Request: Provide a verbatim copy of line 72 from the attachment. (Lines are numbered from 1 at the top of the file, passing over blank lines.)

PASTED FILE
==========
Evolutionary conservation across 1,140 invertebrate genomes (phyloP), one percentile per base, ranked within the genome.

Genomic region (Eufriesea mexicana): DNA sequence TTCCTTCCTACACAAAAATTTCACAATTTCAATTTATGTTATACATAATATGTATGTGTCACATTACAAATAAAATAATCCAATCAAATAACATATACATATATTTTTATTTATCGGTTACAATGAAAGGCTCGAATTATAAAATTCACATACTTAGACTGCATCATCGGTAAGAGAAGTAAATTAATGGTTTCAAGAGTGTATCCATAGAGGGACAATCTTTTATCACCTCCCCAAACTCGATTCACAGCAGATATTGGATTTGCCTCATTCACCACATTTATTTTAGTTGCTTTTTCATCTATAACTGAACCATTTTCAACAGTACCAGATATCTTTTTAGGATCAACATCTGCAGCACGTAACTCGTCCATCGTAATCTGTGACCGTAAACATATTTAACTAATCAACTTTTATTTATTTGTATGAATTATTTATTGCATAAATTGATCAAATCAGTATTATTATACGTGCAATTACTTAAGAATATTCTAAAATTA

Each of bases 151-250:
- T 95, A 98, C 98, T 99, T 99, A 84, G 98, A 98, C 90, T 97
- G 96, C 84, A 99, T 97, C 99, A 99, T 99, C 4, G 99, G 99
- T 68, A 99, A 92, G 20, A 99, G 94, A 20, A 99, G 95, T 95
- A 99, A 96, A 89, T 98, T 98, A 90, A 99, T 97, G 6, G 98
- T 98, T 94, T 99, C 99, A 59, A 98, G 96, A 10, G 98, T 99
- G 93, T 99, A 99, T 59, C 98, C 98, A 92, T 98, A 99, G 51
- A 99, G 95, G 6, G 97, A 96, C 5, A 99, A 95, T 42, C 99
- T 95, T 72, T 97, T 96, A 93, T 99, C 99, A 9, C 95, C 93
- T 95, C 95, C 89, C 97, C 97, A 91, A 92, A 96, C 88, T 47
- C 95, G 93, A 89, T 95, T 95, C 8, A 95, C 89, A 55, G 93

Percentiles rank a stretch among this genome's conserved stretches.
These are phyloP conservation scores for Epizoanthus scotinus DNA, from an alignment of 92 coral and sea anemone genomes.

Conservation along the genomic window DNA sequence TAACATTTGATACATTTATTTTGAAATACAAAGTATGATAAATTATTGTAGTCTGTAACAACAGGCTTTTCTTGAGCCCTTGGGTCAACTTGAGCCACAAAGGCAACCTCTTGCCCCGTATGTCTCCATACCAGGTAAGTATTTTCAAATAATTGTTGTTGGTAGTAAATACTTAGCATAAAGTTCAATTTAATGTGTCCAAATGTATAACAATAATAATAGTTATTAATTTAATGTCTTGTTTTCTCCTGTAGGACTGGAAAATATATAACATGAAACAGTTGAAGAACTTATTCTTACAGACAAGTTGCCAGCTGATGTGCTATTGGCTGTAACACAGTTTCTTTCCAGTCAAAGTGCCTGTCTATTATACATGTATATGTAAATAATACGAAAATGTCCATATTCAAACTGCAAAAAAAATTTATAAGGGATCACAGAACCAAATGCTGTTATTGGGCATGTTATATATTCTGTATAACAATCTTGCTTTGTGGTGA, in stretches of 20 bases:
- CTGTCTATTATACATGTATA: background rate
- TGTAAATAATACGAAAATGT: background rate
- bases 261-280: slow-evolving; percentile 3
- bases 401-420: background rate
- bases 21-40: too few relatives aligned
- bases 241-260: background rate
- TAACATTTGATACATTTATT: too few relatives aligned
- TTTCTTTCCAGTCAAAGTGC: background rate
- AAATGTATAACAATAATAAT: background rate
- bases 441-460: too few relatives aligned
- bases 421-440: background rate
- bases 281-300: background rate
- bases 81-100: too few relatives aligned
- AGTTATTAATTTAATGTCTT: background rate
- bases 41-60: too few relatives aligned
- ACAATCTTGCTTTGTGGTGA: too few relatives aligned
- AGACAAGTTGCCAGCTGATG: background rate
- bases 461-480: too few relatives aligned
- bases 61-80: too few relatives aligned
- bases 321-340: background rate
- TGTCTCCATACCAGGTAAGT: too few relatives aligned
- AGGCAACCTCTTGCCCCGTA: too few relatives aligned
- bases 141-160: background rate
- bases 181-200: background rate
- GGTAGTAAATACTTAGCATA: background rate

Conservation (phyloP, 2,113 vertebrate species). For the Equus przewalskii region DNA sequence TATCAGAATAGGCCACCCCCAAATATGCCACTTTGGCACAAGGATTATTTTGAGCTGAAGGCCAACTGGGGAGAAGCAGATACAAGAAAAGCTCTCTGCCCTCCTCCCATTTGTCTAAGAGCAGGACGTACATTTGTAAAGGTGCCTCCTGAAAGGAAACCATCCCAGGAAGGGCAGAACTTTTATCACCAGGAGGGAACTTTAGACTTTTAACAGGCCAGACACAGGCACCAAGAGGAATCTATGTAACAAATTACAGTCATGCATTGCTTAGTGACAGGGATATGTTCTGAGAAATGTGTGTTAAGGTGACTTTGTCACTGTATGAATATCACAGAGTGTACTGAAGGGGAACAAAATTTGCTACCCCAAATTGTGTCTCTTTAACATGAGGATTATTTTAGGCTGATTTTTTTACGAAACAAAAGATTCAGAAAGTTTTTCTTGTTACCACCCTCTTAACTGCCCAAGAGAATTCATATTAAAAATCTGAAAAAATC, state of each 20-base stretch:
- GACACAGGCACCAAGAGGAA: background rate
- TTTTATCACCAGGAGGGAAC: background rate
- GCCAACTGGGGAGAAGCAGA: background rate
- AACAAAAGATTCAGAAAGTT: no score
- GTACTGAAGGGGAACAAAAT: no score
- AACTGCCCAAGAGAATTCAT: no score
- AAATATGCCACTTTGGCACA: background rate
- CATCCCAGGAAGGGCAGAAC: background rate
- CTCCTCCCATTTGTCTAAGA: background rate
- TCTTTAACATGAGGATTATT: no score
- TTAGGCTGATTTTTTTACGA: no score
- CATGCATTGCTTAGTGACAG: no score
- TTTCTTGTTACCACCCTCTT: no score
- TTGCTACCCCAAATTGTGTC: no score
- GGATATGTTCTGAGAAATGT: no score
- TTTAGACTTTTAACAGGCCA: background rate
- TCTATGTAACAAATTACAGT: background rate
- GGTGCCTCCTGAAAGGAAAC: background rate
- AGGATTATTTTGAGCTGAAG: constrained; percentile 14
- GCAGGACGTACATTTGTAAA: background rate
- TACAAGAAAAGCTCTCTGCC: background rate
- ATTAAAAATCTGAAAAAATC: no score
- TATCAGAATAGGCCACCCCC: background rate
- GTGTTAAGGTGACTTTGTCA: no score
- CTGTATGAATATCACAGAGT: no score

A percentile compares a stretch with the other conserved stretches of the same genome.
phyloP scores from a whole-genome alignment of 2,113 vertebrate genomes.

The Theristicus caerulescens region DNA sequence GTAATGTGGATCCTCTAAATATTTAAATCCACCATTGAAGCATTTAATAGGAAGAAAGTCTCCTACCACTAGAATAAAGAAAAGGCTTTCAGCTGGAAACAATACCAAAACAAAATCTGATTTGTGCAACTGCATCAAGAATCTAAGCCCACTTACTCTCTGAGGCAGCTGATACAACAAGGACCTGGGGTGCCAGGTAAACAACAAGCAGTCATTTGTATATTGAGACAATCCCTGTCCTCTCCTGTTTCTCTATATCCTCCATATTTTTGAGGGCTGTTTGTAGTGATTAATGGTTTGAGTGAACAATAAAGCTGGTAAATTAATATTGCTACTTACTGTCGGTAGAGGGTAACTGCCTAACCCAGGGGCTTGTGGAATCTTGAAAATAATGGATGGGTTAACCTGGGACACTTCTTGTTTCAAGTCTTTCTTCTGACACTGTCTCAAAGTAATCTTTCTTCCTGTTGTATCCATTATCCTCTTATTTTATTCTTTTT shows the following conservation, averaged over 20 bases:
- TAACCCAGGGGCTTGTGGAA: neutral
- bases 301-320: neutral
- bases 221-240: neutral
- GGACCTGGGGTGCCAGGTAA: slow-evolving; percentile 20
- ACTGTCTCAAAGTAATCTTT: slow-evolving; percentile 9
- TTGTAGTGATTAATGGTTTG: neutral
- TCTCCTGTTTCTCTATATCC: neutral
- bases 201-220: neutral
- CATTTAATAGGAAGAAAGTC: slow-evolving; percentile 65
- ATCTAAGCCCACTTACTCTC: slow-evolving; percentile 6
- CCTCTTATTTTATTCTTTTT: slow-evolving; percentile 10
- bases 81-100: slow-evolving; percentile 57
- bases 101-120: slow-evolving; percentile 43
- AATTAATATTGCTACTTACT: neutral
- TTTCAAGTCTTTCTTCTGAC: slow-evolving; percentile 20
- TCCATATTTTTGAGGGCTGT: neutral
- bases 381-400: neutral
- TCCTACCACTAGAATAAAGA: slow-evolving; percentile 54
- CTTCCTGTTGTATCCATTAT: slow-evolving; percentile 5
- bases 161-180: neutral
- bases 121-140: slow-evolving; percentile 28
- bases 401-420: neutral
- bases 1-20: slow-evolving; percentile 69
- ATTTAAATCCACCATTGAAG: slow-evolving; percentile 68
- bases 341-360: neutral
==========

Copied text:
- bases 301-320: neutral